Question: Why are the positions numbered like that?
I recently got asked a great question:
Q: I've got a question for you about position numbers.
I get that if I play in first position I'm on a C harp in the key of C. Simple enough. And I get that if I use a C harp and change the tonal center to A minor that I can play a C harp easily enough in the key of A minor. It's just the relative minor game. But what I don't understand is how they've come up with the position numbers. So first position is C harp in C major. And now they call fourth position C harp in A minor. Why call it fourth position? Or take third position playing a C harp in D minor. Why is that called third position. And then again if I use the relative major of D minor and play a C harp in the key of F major they call that 12th position. I get that there's 12 notes in our western chromatic scale. But I don't get how these numbers get assigned to the positions.
The answer is the reason why the diatonic harmonica is the coolest instrument.
It's because it's diatonic.
Diatonic means the instrument is tied to one key. In comes down to the fact the instrument was made to play simply in that key.
But each key has many scales. Some scales are related to others. And some scale degrees are more closely related to others. Fifths, for example, are the interval that are the most consonant with and have the strongest affinity for the tonic.
So the answer to your question is: Harmonica positions get their names from their position on the Circle of Fifths.
The Circle of Fifths is a concept of music theory that helps one see the relationships among pitches.
It makes sense that if you play a diatonic instrument in the key that's a fifth from the tonic, you have a pretty good chance that you can work something out.
Bent notes were not taken into account in the layout of the notes of the diatonic harmonica. Draw bends have a particularly close connection with the player.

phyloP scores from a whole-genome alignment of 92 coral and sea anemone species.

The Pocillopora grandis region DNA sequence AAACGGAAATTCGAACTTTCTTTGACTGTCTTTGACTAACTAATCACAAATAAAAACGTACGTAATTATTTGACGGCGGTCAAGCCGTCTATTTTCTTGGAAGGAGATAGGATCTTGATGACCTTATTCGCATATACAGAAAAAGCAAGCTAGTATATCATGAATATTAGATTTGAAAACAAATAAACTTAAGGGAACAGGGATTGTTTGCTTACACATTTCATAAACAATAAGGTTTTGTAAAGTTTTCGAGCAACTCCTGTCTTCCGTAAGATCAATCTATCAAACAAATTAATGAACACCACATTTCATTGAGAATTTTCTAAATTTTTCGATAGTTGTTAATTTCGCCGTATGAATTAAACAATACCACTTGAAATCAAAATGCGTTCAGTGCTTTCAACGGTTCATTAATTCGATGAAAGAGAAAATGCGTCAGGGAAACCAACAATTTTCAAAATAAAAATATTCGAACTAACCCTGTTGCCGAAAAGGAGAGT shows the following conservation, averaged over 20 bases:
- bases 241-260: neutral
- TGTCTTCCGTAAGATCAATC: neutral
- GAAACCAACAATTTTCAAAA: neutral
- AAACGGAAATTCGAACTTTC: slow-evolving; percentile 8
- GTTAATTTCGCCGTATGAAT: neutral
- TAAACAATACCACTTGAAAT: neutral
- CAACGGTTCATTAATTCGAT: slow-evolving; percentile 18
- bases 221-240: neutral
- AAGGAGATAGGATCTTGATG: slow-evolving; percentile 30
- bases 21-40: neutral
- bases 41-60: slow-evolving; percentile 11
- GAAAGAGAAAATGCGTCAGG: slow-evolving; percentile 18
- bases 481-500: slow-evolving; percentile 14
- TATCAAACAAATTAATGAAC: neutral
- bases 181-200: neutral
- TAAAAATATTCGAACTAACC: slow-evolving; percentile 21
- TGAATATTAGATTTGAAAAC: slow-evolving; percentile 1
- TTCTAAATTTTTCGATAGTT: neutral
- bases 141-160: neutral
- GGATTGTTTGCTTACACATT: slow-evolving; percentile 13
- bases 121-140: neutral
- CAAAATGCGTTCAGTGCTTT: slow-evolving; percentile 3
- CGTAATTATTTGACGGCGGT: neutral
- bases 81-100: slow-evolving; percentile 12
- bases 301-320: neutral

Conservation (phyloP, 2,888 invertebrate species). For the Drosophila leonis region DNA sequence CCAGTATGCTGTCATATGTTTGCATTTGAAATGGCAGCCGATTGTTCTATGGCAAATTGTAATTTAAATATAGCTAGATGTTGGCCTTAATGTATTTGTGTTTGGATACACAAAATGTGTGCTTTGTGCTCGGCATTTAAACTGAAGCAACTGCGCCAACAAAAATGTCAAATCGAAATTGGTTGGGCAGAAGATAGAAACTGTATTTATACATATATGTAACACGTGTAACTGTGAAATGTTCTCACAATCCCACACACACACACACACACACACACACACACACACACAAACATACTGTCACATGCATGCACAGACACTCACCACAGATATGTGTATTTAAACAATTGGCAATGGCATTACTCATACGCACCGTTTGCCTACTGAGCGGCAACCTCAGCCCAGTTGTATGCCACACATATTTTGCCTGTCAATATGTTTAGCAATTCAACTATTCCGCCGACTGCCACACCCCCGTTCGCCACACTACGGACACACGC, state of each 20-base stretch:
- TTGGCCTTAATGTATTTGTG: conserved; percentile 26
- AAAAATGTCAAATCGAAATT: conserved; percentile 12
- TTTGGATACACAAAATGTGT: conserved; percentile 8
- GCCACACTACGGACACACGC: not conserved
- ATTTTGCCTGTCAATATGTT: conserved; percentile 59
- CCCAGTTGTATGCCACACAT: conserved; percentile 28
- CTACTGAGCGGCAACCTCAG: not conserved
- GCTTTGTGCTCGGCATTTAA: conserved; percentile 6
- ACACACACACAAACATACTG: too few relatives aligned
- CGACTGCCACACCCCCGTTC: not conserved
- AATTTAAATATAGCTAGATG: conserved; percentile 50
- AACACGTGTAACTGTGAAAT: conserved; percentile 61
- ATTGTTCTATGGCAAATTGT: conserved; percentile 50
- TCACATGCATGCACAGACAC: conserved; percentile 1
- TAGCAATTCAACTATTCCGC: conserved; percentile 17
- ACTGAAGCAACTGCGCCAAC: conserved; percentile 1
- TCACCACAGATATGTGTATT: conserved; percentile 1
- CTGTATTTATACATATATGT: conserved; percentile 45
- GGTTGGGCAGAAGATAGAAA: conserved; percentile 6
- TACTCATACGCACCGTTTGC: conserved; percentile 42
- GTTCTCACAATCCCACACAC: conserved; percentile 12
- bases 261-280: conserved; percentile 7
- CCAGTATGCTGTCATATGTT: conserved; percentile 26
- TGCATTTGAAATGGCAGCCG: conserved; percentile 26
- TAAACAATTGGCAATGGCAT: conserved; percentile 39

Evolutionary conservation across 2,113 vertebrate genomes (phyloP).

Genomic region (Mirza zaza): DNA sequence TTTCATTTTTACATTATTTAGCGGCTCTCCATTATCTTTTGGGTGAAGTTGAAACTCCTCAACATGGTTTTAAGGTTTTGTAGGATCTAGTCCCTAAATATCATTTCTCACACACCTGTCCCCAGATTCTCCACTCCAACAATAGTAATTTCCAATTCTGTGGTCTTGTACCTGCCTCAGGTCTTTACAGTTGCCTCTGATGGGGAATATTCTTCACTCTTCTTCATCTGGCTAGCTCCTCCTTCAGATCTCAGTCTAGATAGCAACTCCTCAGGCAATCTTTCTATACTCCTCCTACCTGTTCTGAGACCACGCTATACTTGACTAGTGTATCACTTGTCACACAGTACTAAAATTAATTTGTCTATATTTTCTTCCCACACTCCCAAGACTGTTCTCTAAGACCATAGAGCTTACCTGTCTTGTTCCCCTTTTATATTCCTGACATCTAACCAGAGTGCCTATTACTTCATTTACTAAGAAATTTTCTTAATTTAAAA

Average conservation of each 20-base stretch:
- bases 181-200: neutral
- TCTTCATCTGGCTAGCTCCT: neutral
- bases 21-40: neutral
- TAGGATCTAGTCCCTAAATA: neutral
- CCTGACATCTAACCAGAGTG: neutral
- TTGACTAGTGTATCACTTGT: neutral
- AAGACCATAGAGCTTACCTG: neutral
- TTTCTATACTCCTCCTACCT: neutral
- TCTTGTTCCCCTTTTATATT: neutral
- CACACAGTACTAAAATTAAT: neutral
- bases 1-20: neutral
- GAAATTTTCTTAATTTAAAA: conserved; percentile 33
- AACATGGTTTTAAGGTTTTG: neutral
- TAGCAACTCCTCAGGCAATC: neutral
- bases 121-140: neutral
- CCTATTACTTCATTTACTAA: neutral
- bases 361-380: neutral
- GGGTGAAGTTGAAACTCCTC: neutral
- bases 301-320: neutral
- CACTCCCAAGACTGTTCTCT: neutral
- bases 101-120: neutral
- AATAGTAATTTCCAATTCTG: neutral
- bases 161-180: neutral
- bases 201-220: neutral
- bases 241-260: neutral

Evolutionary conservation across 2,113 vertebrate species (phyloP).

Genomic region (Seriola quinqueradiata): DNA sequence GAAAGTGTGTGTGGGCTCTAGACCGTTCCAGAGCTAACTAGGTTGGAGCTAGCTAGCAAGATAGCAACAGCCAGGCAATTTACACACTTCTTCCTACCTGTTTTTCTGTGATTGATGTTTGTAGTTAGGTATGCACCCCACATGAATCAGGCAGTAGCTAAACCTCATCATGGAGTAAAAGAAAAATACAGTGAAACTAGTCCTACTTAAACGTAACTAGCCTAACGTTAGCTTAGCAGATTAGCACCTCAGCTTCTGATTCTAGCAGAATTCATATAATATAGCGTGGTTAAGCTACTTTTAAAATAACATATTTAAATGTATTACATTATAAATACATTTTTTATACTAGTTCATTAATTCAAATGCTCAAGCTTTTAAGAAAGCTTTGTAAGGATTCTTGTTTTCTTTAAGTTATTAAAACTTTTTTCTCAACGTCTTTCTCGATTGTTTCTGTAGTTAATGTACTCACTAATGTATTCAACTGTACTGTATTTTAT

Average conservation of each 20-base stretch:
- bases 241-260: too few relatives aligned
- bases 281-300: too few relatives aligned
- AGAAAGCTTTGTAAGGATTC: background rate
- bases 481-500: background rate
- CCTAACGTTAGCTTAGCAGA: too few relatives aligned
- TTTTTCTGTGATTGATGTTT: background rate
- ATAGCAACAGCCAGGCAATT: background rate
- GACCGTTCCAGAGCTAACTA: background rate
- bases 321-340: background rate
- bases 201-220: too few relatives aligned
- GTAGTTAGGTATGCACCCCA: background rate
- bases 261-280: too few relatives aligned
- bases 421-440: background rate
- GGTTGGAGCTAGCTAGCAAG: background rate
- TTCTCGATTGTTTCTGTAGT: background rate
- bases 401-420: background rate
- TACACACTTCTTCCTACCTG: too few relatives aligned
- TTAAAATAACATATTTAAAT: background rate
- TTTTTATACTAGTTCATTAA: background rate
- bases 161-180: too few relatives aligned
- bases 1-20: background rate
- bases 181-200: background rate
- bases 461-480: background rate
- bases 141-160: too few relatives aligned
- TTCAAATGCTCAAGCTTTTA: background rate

Second position taps into those notes very well and happens to offer the strongest and most expressive scale choice for playing the blues scale as well as major and minor Pentatonic and Myxolidian scales. Second position is by far the most widely used position for diatonic harp.
Third position - the next step in the Circle of Fifths - also has a very strong layout (I would say the next strongest from second position....) The bottom octave makes great use of the available draw bends again in third position.
In second position, a I, IV, V (12 bar blues) progression uses scales from the tonic (I - second position breath pattern), one step backwards in the Circle of Fifths (IV - which would be first position breath pattern) and one step forwards in the Circle of Fifths (V - which would be third position breath pattern).
There is a lot of potential there for Jazz, too. You can play a ii, V, I progression quite effectively on a diatonic harp because of the interrelationship between the scales. Using second position, the ii is the relative minor of the 1 blow note (so you can use the same breath pattern as first position major, just use the relative minor as the tonic), the V is the major scale played starting from the 1 Draw note (so you can use the breath pattern of Third position major) and the tonic is 2 Draw (or three Blow) using the breath pattern of Second position.
So by framing the positions using the Circle of Fifths, we are using an existing tool to help us see how each scale is related with the next.
I hope that helps!
Here's some more information on playing major and minor Pentatonic scales on the diatonic harmonica.